Thursday, February 21, 2013


Now that the president has had his turn with the scare tactics about the so-called cuts to go into effect in a week or so, it's only fair that I have my turn with some facts.

The "cuts" don't actually mean a cut in present spending.  They are merely a cut in the amount of spending or growth in the future.  Therefore, unless a government is trying to make a point, there will be no mass layoffs.  Possibly, there will not be as much hiring in the next few years.

Social security recipients will not have their checks reduced, there may not be any increases for the next few years.

There will still be as many food inspectors and air traffic controllers the day after the sequester "cuts" go into effect.  There will just be no big hiring push.

So, before you panic and give into the fear mongering, stop and think.  Just what will these "cuts" really mean?

Also, to all those people who have bought into the president's claim that these "cuts" are wrong and dangerous, this whole idea of sequester was introduced and approved of when "budget cuts" were necessary to his campaign, by the very same president who is now condemning them as dangerous.

Monday, February 18, 2013

A Mistake

Have you ever made a mistake that you didn't even realize you made and that turned out to be something great?

This past Christmas season I was checking out some books and my son's wish list on Amazon.  Somehow, while I was in the wish list section, I added two books to my wish list that I didn't even know I had.  My son took the opportunity to arrange for me to receive these books on my Kindle and I'm so glad he did.

This week I started reading the first, The Book of Mychal by Michael Daly.  It's the story of Father Mychal Judge, the FDNY Chaplain, who died when the World Trade Center was attacked and fell.  This book follows Father Judge's life from childhood to the end.  I'm about 2/3's of the way through.

I have spent most of yesterday and today reading.  I usually can't sit still more than an hour when reading, but today I did.  I even ignored an NCIS marathon with Mark Harmon and David McCallum, this book is so good.

Father Judge spent his days saying Mass, ministering to AIDS patients, counseling those struggling with addiction.  No matter the time of day, he would answer a page to console firemen and families when one had been injured or killed in a fire.  He would visit the hospital, counsel and console the family until the fireman either recovered or died.  He would then say the funeral Mass if the deceased was Catholic, or just offer whatever support he could.

There were days when he would return to his home at 2 or 3 in the morning, check messages, pray and go to sleep only to get up in time to say Mass at 7:30 AM.  And, he was not a young man.  I wish I had his energy.

As a New Yorker, there are stories that I remember - the crash of TWA Flight 800, the deaths of three fireman that resulted in the city's providing special protective gear for the department.

Unfortunately, I know how this story ends - the horrific attack on my city on September 11, 2001.  All through the book, Mr. Daly mentions firemen who were friends of Father Judge who also died on that day.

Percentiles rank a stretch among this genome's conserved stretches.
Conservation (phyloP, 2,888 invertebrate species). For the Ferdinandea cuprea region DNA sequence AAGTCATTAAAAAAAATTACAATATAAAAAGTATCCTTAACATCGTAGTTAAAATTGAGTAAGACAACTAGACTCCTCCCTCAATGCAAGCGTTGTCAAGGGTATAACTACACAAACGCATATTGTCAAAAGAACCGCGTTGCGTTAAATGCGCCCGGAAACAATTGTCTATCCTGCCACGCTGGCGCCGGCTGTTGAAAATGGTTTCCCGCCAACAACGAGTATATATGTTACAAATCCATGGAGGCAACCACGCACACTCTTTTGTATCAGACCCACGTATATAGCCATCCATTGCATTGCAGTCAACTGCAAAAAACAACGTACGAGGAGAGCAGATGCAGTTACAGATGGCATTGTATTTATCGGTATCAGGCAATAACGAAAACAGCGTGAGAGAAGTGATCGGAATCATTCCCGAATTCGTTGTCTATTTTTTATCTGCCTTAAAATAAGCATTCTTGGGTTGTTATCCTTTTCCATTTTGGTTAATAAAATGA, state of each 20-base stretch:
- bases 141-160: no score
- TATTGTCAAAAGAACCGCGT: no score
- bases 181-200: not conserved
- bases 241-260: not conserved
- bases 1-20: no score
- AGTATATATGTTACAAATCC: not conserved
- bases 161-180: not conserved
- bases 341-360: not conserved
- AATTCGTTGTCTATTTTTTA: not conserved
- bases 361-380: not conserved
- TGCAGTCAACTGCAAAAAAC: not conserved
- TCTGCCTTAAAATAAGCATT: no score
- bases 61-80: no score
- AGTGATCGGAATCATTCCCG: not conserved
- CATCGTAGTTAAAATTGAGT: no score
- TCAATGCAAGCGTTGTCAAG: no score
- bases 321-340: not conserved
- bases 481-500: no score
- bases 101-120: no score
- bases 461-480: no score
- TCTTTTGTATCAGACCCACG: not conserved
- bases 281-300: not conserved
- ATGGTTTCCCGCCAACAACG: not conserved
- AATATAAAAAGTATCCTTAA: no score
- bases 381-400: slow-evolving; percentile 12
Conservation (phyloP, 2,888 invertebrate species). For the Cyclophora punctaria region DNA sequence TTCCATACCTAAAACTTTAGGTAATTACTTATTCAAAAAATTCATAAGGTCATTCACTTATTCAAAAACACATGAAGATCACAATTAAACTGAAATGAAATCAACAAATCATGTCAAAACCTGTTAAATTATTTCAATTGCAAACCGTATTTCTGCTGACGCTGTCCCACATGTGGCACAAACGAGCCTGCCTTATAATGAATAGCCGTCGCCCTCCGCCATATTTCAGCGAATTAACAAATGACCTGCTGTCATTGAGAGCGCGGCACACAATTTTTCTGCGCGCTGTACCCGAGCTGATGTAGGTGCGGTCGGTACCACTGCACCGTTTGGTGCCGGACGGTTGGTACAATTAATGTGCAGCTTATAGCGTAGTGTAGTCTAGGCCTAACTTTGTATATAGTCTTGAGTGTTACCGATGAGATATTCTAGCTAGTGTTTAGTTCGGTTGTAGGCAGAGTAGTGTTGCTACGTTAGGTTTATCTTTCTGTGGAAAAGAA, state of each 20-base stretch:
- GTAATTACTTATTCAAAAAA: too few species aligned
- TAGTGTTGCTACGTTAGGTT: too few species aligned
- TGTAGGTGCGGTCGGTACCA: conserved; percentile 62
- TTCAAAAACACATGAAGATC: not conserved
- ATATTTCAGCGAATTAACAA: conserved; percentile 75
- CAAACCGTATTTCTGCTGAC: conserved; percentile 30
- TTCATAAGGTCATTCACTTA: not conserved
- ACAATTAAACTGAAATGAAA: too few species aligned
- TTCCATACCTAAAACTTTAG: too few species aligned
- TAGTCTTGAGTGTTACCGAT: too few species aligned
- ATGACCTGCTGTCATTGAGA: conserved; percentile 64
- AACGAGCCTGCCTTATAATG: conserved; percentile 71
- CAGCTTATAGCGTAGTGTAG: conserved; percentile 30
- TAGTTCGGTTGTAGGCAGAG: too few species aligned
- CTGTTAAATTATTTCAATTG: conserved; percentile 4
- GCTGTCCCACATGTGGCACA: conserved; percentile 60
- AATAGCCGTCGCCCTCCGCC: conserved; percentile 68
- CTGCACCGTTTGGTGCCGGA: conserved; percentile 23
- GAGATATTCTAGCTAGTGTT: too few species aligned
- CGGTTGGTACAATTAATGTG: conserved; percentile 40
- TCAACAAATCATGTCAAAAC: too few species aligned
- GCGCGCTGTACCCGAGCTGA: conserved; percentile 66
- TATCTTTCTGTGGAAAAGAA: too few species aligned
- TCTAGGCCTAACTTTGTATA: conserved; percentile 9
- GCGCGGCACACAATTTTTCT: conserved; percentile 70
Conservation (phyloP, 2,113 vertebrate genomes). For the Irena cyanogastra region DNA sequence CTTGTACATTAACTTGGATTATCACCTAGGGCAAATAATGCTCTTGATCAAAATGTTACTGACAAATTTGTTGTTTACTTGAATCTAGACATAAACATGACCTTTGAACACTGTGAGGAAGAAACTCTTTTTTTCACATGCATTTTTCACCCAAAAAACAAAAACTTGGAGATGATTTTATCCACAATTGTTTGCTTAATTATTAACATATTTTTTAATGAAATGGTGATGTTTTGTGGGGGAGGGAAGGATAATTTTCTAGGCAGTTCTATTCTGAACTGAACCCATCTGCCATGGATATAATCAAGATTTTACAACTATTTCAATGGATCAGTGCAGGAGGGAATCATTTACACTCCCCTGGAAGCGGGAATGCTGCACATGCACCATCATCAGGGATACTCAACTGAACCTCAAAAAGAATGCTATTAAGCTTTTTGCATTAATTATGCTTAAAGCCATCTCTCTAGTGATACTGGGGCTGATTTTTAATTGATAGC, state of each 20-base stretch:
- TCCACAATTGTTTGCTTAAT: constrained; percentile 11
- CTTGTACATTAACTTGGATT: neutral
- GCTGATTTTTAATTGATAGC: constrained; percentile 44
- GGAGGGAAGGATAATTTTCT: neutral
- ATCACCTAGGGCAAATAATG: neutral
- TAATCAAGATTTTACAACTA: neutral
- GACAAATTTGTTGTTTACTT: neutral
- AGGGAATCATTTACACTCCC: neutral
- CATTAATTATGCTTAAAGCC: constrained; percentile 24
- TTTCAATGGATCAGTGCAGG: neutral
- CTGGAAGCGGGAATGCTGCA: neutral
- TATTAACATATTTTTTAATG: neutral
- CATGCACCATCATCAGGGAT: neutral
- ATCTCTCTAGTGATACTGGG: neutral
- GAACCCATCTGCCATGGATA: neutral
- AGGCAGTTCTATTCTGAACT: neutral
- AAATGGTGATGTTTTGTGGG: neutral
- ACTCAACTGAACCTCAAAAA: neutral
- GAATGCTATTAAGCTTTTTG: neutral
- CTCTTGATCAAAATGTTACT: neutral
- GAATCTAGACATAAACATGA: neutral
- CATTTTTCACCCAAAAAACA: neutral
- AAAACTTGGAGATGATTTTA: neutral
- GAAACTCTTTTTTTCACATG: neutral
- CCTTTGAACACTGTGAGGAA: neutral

He also mentions some of the good stories of NY - Stephen McDonald who was shot by a young boy.  Mr. McDonald had been married a short time and his wife was pregnant with their child when he was shot, that's not the good story.  Mr. McDonald is now in a wheelchair and breaths with the help of a portable respirator, but  Mr. McDonald forgave the shooter.

I could say more about this book,  but I want to get back to reading.  I would recommend this to anyone who is interested in reading about real people, people who make a difference, people who care.

Monday, February 11, 2013


I'm sure, by now, everyone has heard about the big blizzard in the northeast.  Some were hit really hard by the storm, but in my little corner of the world, there wasn't much.  And what little there was is almost gone, thanks to the rain and higher temperatures.

Of course, the higher temperatures have caused other problems.  The bulbs that are supposed to come up and bloom in the spring have gotten confused by the 50 degree temps.  This is what I saw in the front of my house this afternoon.

The hyacinths are trying to come up.  Don't they know it's still winter, and February to boot.  The weather in February is so unpredictable, we may have another freeze.  I wonder what will happen to my garden then.

Wednesday, February 6, 2013

What Changed?

During the Bush Administration, there was a huge outcry about the administration's plans to wiretap the phones of suspected terrorists living in the states who made overseas calls.  The media and liberals (sorry, that's redundant) complained about an invasion of privacy, a violation of due process, etc.  They also complained about the use of waterboarding and enhanced interrogation.

Fast forward to the next administration.  Now, it is OK to send a drone to kill American citizens living abroad if there is an imminent threat, the target has engaged in terrorist activities and the target has to be unable to be captured, even is there is no intelligence pointing to an active plot against America. 

This leads to several questions.  Who can decide if a citizen is an imminent threat to our country?  Would this be a unilateral decision?  Would congress have some input into the decisioin?  What constitutes a threat if there is no intelligence pointing to an active plot?

Why is this OK, not a violation of the right to a trial and wiretapping is an invation of privacy?

Why is waterboarding with the intent to get information so wrong, but killing a suspect without having received any threat perfectly OK?

Where will this stop?  When will these drones be used against American citizens here in our own country?  Will they be used against those practicing their right to free speech?